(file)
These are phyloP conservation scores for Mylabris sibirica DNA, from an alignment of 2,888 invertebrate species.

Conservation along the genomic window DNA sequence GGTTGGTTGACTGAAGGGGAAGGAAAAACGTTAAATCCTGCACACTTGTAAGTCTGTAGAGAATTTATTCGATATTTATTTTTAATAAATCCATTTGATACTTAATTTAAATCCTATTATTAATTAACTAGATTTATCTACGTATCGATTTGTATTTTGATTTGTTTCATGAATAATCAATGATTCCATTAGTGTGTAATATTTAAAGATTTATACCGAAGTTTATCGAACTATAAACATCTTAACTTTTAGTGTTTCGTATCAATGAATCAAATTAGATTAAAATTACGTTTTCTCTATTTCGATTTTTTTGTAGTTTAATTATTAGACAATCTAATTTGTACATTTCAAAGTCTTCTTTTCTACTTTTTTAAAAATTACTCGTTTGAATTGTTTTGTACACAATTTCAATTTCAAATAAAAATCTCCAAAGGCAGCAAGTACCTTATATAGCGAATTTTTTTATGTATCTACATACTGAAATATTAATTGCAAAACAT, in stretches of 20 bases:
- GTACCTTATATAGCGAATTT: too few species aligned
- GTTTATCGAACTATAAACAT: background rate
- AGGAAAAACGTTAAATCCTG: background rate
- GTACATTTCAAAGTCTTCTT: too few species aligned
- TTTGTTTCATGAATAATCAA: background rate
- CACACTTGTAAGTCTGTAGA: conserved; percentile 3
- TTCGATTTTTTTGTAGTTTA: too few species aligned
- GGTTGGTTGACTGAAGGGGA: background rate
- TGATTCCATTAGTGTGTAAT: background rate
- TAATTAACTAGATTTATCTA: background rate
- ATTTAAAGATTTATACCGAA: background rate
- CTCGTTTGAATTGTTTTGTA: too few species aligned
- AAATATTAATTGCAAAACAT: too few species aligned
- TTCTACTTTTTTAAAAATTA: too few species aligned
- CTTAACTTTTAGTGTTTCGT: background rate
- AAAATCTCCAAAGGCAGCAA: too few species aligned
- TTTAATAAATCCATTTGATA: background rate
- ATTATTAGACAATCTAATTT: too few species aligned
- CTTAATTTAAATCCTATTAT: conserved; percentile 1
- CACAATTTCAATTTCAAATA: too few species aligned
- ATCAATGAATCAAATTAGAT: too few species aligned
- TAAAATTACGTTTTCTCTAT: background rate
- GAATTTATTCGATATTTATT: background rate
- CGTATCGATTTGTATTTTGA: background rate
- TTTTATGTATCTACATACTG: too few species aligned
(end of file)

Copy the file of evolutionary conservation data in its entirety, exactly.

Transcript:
These are phyloP conservation scores for Mylabris sibirica DNA, from an alignment of 2,888 invertebrate species.

Conservation along the genomic window DNA sequence GGTTGGTTGACTGAAGGGGAAGGAAAAACGTTAAATCCTGCACACTTGTAAGTCTGTAGAGAATTTATTCGATATTTATTTTTAATAAATCCATTTGATACTTAATTTAAATCCTATTATTAATTAACTAGATTTATCTACGTATCGATTTGTATTTTGATTTGTTTCATGAATAATCAATGATTCCATTAGTGTGTAATATTTAAAGATTTATACCGAAGTTTATCGAACTATAAACATCTTAACTTTTAGTGTTTCGTATCAATGAATCAAATTAGATTAAAATTACGTTTTCTCTATTTCGATTTTTTTGTAGTTTAATTATTAGACAATCTAATTTGTACATTTCAAAGTCTTCTTTTCTACTTTTTTAAAAATTACTCGTTTGAATTGTTTTGTACACAATTTCAATTTCAAATAAAAATCTCCAAAGGCAGCAAGTACCTTATATAGCGAATTTTTTTATGTATCTACATACTGAAATATTAATTGCAAAACAT, in stretches of 20 bases:
- GTACCTTATATAGCGAATTT: too few species aligned
- GTTTATCGAACTATAAACAT: background rate
- AGGAAAAACGTTAAATCCTG: background rate
- GTACATTTCAAAGTCTTCTT: too few species aligned
- TTTGTTTCATGAATAATCAA: background rate
- CACACTTGTAAGTCTGTAGA: conserved; percentile 3
- TTCGATTTTTTTGTAGTTTA: too few species aligned
- GGTTGGTTGACTGAAGGGGA: background rate
- TGATTCCATTAGTGTGTAAT: background rate
- TAATTAACTAGATTTATCTA: background rate
- ATTTAAAGATTTATACCGAA: background rate
- CTCGTTTGAATTGTTTTGTA: too few species aligned
- AAATATTAATTGCAAAACAT: too few species aligned
- TTCTACTTTTTTAAAAATTA: too few species aligned
- CTTAACTTTTAGTGTTTCGT: background rate
- AAAATCTCCAAAGGCAGCAA: too few species aligned
- TTTAATAAATCCATTTGATA: background rate
- ATTATTAGACAATCTAATTT: too few species aligned
- CTTAATTTAAATCCTATTAT: conserved; percentile 1
- CACAATTTCAATTTCAAATA: too few species aligned
- ATCAATGAATCAAATTAGAT: too few species aligned
- TAAAATTACGTTTTCTCTAT: background rate
- GAATTTATTCGATATTTATT: background rate
- CGTATCGATTTGTATTTTGA: background rate
- TTTTATGTATCTACATACTG: too few species aligned